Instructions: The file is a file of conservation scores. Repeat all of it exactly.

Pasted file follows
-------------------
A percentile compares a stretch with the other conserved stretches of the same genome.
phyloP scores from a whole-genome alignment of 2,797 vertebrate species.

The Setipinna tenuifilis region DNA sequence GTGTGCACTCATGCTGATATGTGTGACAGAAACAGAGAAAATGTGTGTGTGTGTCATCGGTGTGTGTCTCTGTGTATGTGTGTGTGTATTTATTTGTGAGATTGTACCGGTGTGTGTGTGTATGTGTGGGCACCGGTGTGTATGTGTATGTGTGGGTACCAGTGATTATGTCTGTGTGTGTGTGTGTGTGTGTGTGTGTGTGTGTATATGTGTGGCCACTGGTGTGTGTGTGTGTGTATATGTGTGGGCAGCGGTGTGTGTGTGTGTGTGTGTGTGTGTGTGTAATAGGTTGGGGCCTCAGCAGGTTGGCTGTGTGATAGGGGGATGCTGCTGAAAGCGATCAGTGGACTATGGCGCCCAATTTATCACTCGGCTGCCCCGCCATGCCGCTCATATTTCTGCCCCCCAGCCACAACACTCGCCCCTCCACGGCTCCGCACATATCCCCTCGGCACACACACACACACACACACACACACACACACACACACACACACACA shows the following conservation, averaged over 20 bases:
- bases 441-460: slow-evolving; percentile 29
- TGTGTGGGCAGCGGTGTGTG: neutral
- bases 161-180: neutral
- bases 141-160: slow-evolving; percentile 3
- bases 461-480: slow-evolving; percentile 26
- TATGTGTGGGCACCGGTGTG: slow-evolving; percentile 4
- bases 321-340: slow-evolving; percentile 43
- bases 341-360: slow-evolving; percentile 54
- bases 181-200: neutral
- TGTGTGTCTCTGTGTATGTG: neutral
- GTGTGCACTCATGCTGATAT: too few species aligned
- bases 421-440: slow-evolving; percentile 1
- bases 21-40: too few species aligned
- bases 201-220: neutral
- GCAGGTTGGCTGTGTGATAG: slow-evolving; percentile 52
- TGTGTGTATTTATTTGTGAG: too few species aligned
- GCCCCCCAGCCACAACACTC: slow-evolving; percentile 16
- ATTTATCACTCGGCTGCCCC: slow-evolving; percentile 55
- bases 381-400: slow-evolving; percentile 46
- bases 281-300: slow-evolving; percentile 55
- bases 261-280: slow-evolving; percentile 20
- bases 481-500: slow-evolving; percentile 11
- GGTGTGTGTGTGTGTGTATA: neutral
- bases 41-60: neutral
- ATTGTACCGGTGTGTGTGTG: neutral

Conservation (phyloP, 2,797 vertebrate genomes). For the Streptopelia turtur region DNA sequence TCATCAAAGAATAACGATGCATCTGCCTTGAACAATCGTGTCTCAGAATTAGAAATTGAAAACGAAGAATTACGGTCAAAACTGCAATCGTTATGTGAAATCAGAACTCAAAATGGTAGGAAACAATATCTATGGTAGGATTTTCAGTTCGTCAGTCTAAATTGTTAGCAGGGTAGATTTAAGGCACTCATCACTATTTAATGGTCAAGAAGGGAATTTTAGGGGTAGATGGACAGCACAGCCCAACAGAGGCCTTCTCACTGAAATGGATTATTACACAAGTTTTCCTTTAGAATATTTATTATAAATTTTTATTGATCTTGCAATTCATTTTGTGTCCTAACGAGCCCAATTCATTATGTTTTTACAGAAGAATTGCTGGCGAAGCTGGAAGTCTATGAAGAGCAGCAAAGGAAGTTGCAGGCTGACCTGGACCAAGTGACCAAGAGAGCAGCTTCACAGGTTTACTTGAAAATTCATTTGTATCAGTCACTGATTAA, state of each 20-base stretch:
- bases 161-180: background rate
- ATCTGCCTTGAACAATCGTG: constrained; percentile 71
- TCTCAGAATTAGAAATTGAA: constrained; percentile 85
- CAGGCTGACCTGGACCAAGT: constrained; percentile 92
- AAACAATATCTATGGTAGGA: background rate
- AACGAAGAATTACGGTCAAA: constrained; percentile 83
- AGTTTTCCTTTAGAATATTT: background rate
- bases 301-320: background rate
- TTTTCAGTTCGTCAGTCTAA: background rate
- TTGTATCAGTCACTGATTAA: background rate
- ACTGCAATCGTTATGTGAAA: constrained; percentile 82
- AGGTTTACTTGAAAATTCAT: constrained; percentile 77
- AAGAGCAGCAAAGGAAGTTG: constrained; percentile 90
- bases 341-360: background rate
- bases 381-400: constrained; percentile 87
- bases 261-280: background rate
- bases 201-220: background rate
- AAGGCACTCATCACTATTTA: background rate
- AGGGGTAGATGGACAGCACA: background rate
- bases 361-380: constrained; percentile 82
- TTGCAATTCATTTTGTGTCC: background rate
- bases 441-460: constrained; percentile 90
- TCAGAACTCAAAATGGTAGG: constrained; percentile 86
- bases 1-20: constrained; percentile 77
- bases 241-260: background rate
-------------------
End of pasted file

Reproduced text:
A percentile compares a stretch with the other conserved stretches of the same genome.
phyloP scores from a whole-genome alignment of 2,797 vertebrate species.

The Setipinna tenuifilis region DNA sequence GTGTGCACTCATGCTGATATGTGTGACAGAAACAGAGAAAATGTGTGTGTGTGTCATCGGTGTGTGTCTCTGTGTATGTGTGTGTGTATTTATTTGTGAGATTGTACCGGTGTGTGTGTGTATGTGTGGGCACCGGTGTGTATGTGTATGTGTGGGTACCAGTGATTATGTCTGTGTGTGTGTGTGTGTGTGTGTGTGTGTGTGTATATGTGTGGCCACTGGTGTGTGTGTGTGTGTATATGTGTGGGCAGCGGTGTGTGTGTGTGTGTGTGTGTGTGTGTGTAATAGGTTGGGGCCTCAGCAGGTTGGCTGTGTGATAGGGGGATGCTGCTGAAAGCGATCAGTGGACTATGGCGCCCAATTTATCACTCGGCTGCCCCGCCATGCCGCTCATATTTCTGCCCCCCAGCCACAACACTCGCCCCTCCACGGCTCCGCACATATCCCCTCGGCACACACACACACACACACACACACACACACACACACACACACACACA shows the following conservation, averaged over 20 bases:
- bases 441-460: slow-evolving; percentile 29
- TGTGTGGGCAGCGGTGTGTG: neutral
- bases 161-180: neutral
- bases 141-160: slow-evolving; percentile 3
- bases 461-480: slow-evolving; percentile 26
- TATGTGTGGGCACCGGTGTG: slow-evolving; percentile 4
- bases 321-340: slow-evolving; percentile 43
- bases 341-360: slow-evolving; percentile 54
- bases 181-200: neutral
- TGTGTGTCTCTGTGTATGTG: neutral
- GTGTGCACTCATGCTGATAT: too few species aligned
- bases 421-440: slow-evolving; percentile 1
- bases 21-40: too few species aligned
- bases 201-220: neutral
- GCAGGTTGGCTGTGTGATAG: slow-evolving; percentile 52
- TGTGTGTATTTATTTGTGAG: too few species aligned
- GCCCCCCAGCCACAACACTC: slow-evolving; percentile 16
- ATTTATCACTCGGCTGCCCC: slow-evolving; percentile 55
- bases 381-400: slow-evolving; percentile 46
- bases 281-300: slow-evolving; percentile 55
- bases 261-280: slow-evolving; percentile 20
- bases 481-500: slow-evolving; percentile 11
- GGTGTGTGTGTGTGTGTATA: neutral
- bases 41-60: neutral
- ATTGTACCGGTGTGTGTGTG: neutral

Conservation (phyloP, 2,797 vertebrate genomes). For the Streptopelia turtur region DNA sequence TCATCAAAGAATAACGATGCATCTGCCTTGAACAATCGTGTCTCAGAATTAGAAATTGAAAACGAAGAATTACGGTCAAAACTGCAATCGTTATGTGAAATCAGAACTCAAAATGGTAGGAAACAATATCTATGGTAGGATTTTCAGTTCGTCAGTCTAAATTGTTAGCAGGGTAGATTTAAGGCACTCATCACTATTTAATGGTCAAGAAGGGAATTTTAGGGGTAGATGGACAGCACAGCCCAACAGAGGCCTTCTCACTGAAATGGATTATTACACAAGTTTTCCTTTAGAATATTTATTATAAATTTTTATTGATCTTGCAATTCATTTTGTGTCCTAACGAGCCCAATTCATTATGTTTTTACAGAAGAATTGCTGGCGAAGCTGGAAGTCTATGAAGAGCAGCAAAGGAAGTTGCAGGCTGACCTGGACCAAGTGACCAAGAGAGCAGCTTCACAGGTTTACTTGAAAATTCATTTGTATCAGTCACTGATTAA, state of each 20-base stretch:
- bases 161-180: background rate
- ATCTGCCTTGAACAATCGTG: constrained; percentile 71
- TCTCAGAATTAGAAATTGAA: constrained; percentile 85
- CAGGCTGACCTGGACCAAGT: constrained; percentile 92
- AAACAATATCTATGGTAGGA: background rate
- AACGAAGAATTACGGTCAAA: constrained; percentile 83
- AGTTTTCCTTTAGAATATTT: background rate
- bases 301-320: background rate
- TTTTCAGTTCGTCAGTCTAA: background rate
- TTGTATCAGTCACTGATTAA: background rate
- ACTGCAATCGTTATGTGAAA: constrained; percentile 82
- AGGTTTACTTGAAAATTCAT: constrained; percentile 77
- AAGAGCAGCAAAGGAAGTTG: constrained; percentile 90
- bases 341-360: background rate
- bases 381-400: constrained; percentile 87
- bases 261-280: background rate
- bases 201-220: background rate
- AAGGCACTCATCACTATTTA: background rate
- AGGGGTAGATGGACAGCACA: background rate
- bases 361-380: constrained; percentile 82
- TTGCAATTCATTTTGTGTCC: background rate
- bases 441-460: constrained; percentile 90
- TCAGAACTCAAAATGGTAGG: constrained; percentile 86
- bases 1-20: constrained; percentile 77
- bases 241-260: background rate